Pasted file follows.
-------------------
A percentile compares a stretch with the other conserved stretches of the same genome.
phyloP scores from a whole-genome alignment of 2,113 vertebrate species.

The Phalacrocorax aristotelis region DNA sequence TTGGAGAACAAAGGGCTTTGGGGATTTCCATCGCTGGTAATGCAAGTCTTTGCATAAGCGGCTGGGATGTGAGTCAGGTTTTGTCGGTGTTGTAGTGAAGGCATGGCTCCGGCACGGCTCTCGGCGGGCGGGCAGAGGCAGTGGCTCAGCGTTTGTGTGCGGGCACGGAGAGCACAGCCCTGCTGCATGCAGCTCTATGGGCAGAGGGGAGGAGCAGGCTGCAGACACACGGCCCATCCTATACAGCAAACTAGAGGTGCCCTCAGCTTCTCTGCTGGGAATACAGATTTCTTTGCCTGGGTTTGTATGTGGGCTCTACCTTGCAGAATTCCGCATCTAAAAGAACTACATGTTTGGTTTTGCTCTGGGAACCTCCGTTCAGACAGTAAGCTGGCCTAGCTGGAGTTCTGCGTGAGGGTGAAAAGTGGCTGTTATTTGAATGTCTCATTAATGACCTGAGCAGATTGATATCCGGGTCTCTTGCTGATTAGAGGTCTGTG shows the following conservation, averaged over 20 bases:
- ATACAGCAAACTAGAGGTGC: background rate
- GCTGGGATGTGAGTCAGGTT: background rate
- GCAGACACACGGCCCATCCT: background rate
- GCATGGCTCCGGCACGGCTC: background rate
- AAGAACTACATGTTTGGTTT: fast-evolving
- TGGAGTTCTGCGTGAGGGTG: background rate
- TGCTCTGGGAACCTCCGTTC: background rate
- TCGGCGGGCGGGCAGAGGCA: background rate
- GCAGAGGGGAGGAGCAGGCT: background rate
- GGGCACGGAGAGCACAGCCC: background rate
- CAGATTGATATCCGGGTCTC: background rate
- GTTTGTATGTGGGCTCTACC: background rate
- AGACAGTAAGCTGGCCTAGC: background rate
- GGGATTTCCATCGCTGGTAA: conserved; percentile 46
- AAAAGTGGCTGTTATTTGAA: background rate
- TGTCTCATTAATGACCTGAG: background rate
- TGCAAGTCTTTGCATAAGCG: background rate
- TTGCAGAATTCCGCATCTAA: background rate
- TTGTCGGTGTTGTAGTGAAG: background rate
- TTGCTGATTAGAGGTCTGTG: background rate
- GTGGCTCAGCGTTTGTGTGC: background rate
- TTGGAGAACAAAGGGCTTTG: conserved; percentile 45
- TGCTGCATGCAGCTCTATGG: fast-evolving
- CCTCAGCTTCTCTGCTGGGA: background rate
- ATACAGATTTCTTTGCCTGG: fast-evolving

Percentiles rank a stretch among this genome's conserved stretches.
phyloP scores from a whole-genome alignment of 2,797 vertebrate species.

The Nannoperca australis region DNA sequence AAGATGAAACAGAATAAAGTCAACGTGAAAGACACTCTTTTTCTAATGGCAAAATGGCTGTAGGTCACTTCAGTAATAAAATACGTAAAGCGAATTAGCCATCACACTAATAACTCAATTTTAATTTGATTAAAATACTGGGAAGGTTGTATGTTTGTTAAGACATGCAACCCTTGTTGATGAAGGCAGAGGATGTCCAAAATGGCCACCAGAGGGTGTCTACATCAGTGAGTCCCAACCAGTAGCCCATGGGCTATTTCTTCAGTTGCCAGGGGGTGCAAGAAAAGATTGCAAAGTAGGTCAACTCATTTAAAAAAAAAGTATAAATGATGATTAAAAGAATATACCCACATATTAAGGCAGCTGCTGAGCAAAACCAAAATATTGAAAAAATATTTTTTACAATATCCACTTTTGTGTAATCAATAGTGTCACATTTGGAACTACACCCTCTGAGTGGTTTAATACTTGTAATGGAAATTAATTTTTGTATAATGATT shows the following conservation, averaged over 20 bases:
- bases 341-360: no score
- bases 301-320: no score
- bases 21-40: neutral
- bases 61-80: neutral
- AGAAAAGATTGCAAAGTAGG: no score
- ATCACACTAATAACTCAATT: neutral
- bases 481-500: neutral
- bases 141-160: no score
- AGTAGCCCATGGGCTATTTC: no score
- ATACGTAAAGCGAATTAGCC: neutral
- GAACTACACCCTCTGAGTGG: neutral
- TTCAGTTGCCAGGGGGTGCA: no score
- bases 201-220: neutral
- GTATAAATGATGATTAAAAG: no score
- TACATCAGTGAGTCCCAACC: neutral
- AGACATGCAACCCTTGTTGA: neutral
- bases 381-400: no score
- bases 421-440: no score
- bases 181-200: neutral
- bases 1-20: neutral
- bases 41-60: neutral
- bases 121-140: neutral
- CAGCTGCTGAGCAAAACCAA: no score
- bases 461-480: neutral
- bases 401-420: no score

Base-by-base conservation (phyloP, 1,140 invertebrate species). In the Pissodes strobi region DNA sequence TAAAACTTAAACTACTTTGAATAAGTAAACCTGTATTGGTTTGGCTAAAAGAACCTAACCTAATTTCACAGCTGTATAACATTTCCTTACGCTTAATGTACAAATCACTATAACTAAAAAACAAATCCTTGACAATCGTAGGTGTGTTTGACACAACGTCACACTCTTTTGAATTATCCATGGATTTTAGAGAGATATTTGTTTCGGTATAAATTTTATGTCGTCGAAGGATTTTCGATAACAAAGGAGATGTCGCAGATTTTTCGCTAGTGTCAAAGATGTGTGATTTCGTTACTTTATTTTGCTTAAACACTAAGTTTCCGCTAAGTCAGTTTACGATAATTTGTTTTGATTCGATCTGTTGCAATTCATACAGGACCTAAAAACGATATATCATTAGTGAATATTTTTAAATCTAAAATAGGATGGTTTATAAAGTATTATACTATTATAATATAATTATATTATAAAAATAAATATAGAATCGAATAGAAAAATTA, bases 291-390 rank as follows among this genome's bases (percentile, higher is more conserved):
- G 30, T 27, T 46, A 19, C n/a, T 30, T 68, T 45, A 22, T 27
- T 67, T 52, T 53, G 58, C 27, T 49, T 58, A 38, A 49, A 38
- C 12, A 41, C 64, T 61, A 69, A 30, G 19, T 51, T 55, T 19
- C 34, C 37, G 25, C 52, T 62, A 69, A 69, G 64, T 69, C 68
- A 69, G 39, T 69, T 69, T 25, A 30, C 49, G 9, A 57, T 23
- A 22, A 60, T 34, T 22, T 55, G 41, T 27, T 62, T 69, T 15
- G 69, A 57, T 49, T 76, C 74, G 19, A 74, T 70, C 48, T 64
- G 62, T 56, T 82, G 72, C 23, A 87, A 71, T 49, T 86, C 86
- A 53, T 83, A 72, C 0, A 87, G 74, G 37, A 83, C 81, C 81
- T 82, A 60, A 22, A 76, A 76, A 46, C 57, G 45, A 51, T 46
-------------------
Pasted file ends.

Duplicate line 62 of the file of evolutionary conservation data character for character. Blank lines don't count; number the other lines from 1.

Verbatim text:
- A 69, G 39, T 69, T 69, T 25, A 30, C 49, G 9, A 57, T 23